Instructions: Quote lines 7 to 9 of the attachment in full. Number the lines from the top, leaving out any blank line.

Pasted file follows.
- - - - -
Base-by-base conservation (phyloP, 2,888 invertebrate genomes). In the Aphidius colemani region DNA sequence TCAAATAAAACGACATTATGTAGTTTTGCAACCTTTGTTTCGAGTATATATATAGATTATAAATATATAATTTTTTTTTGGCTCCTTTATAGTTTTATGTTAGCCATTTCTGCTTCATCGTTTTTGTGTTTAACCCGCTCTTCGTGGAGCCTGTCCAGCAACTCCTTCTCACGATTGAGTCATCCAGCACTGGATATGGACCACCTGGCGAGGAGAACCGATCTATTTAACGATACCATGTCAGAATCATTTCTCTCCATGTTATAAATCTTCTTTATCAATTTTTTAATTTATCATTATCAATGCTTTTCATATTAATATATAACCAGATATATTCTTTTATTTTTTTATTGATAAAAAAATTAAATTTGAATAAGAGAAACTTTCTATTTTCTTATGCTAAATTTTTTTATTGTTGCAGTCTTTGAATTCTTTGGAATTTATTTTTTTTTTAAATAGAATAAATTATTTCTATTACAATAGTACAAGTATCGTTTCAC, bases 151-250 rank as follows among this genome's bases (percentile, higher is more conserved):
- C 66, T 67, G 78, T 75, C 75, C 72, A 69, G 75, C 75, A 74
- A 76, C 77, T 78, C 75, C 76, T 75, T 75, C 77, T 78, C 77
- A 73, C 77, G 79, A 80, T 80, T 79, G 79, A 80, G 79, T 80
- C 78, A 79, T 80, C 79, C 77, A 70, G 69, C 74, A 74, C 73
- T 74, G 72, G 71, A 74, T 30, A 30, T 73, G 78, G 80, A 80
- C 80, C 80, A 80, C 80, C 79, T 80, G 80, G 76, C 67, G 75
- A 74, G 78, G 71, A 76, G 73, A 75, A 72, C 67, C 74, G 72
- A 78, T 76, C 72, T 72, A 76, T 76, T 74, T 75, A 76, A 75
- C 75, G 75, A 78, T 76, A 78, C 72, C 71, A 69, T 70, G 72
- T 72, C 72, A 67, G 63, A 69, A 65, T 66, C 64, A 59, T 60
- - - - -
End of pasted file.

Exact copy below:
- C 80, C 80, A 80, C 80, C 79, T 80, G 80, G 76, C 67, G 75
- A 74, G 78, G 71, A 76, G 73, A 75, A 72, C 67, C 74, G 72
- A 78, T 76, C 72, T 72, A 76, T 76, T 74, T 75, A 76, A 75